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Man dies; Taser used
Third incident since 2003

NORCROSS - A 27-year-old man died Wednesday after Gwinnett County Sheriff's Department deputies used a Taser to subdue him at a Norcross apartment complex.

Carlos Rodriguez of Norcross died Wednesday afternoon at Gwinnett Medical Center-Duluth from injuries suffered during his altercation.

Authorities say Rodriguez assaulted two sheriff's deputies at a Lia Hills Drive apartment complex about 3 p.m., which prompted deputies to deploy the Taser, a gun-like device that fires electronic darts to temporarily incapacitate a person.

Deputies initially responded to the apartment complex to serve an eviction to an unrelated person when they discovered Rodriguez, who appeared heavily intoxicated, said department spokeswoman Stacey Bourbonnais.

"The preliminary indication is that deputies noticed (Rodriguez) because of his level of intoxication," Bourbonnais said.

When deputies approached Rodriguez, "he became combative and got into a physical confrontation with them" despite the actions of another man who attempted to subdue Rodriguez in a chokehold, according to a Sheriff's Department release.

Bourbonnais said Rodriguez died a short time after he arrived at the hospital, and an autopsy is pending.

Both deputies involved in the altercation, John Irvine and Nicholas Higgins, will be placed on paid administrative leave during the investigation, which is standard procedure, the Sheriff's Department said. Gwinnett sheriff's investigators and the Sheriff's Professional Standards Unit are investigating the incident.

Bourbonnais said department Tasers are programmed to stun uncooperative people with a standard amount of voltage that cannot be changed.

"(Tasers) are set up to do a certain amount, and that's what they do," Bourbonnais said. "You can't change the setting."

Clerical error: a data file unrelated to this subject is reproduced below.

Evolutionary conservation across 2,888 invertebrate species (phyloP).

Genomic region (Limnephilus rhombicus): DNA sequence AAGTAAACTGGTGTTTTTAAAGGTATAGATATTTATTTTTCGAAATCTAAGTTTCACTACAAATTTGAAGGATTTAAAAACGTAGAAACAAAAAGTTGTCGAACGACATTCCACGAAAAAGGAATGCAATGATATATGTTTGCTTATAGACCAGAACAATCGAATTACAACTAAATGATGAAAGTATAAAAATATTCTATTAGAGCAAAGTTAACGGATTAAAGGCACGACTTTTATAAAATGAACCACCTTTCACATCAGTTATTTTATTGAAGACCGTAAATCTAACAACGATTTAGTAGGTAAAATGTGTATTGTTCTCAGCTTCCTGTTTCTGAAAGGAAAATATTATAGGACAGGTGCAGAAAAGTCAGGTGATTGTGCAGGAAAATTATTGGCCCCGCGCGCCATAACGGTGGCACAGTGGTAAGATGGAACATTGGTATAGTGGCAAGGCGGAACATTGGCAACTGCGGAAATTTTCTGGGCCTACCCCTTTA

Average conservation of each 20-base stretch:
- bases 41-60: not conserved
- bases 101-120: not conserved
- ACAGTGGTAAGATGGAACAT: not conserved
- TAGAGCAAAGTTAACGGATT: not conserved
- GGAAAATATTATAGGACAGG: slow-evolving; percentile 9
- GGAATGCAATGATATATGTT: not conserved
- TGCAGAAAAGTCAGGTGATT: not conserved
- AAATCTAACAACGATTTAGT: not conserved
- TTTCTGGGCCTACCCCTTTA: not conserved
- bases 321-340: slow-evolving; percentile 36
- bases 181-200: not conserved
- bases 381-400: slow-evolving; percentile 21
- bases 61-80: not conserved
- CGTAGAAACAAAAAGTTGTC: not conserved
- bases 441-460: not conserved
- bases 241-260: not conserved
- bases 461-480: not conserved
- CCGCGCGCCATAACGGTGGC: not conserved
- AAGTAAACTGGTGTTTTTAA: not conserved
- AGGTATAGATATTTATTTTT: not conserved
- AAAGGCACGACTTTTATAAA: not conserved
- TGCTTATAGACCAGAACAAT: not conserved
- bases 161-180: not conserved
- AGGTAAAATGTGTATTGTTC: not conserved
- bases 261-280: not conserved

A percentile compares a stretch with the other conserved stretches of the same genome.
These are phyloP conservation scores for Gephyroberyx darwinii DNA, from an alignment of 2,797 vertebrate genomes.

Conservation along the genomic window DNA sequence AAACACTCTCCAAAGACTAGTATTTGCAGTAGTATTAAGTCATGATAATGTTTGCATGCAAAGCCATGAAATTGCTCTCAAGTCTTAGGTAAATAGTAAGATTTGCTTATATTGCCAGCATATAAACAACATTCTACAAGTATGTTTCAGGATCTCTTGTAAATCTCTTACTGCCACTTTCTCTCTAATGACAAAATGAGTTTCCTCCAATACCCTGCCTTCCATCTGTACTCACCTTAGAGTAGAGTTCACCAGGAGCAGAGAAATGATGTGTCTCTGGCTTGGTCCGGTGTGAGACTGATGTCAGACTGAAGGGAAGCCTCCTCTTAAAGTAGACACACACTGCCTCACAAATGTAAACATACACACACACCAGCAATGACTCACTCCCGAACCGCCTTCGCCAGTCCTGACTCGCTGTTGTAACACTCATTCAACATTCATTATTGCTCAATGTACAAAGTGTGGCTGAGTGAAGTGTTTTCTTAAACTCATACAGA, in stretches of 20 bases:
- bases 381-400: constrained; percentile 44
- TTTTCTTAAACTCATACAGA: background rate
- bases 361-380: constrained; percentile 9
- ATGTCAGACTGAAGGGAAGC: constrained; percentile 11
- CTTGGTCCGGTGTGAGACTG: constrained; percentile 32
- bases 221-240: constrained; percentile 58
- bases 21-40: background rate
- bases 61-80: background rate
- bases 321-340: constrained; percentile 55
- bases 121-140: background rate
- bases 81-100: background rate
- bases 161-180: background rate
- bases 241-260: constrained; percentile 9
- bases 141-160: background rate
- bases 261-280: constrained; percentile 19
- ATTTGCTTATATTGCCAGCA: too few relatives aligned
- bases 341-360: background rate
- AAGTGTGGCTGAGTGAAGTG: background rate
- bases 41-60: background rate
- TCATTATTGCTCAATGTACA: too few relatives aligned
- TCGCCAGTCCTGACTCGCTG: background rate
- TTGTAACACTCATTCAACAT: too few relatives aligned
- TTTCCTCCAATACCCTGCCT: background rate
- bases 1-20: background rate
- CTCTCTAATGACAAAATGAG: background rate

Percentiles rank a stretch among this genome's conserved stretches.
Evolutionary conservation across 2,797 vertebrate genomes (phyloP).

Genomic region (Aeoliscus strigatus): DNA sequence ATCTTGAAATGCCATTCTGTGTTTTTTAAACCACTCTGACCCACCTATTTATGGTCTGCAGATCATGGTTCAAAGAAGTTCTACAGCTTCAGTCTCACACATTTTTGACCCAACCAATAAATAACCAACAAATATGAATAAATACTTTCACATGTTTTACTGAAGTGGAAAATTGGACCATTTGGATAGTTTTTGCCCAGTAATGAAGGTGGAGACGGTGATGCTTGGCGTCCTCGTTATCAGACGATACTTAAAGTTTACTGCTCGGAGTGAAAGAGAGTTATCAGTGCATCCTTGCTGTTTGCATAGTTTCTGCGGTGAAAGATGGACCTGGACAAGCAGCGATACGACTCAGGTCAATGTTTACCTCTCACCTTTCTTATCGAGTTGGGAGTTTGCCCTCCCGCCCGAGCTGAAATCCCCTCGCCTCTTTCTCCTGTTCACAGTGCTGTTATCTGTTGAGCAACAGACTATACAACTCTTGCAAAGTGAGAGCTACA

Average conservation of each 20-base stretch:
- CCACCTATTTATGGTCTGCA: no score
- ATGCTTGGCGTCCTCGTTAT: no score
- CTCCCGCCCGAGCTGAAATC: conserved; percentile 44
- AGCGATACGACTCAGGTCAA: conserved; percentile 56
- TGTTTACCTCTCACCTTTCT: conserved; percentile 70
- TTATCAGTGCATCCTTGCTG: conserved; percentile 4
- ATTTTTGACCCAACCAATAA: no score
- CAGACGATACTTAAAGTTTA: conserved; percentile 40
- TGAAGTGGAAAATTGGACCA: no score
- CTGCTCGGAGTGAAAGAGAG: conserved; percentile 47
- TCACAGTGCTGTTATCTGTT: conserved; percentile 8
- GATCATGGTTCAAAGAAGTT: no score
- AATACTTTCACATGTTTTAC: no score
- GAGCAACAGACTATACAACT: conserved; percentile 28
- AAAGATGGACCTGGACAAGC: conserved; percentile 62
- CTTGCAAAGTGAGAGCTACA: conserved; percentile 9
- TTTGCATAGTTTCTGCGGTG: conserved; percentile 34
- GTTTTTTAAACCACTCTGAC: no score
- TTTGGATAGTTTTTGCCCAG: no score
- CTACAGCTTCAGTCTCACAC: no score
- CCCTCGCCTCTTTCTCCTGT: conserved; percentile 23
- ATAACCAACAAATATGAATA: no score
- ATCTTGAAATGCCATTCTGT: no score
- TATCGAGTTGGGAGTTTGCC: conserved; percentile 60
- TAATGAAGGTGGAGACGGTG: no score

Rodriguez's death is not the first time incidents involving Tasers have turned deadly in Gwinnett County.

Beginning in September 2003, Ray Charles Austin, 25, and Frederick Jerome Williams, 31, died within eight months of each other after being shocked with Tasers while combating deputies at the Gwinnett County Jail.

Gwinnett County Sheriff Butch Conway maintained at the time his deputies didn't violate any policies or procedures and there was no criminal wrongdoing.

In Austin's case, a Gwinnett District Attorney's Office investigation concluded in 2004 there was no basis for criminal charges against deputies involved in his death.

The following year, a grand jury decided against forming an inquiry into Williams' death after the man's family pushed for a further investigation.

Both deaths were spurred by chaotic situations when deputies resorted to Tasers, but autopsy results later revealed both men died of heart attacks, not high-voltage shocks.

Austin bit off a portion of a deputy's ear during a Sept. 24, 2003, struggle in the maximum security area of the jail, authorities said. Jail medical staff administered Austin a shot containing a psychotropic drug after Tasers had little effect, and he stopped breathing moments later. Austin died two days later at Gwinnett Medical Center.

Williams, who had epilepsy, struggled with deputies after an incident at his home May 26, 2004. Williams was shocked with a Taser and placed in a restraint chair in an attempt to subdue him. He stopped breathing and later died at the hospital.

Williams' family contended his actions were spurred by an epileptic condition and the force used against him was an injustice.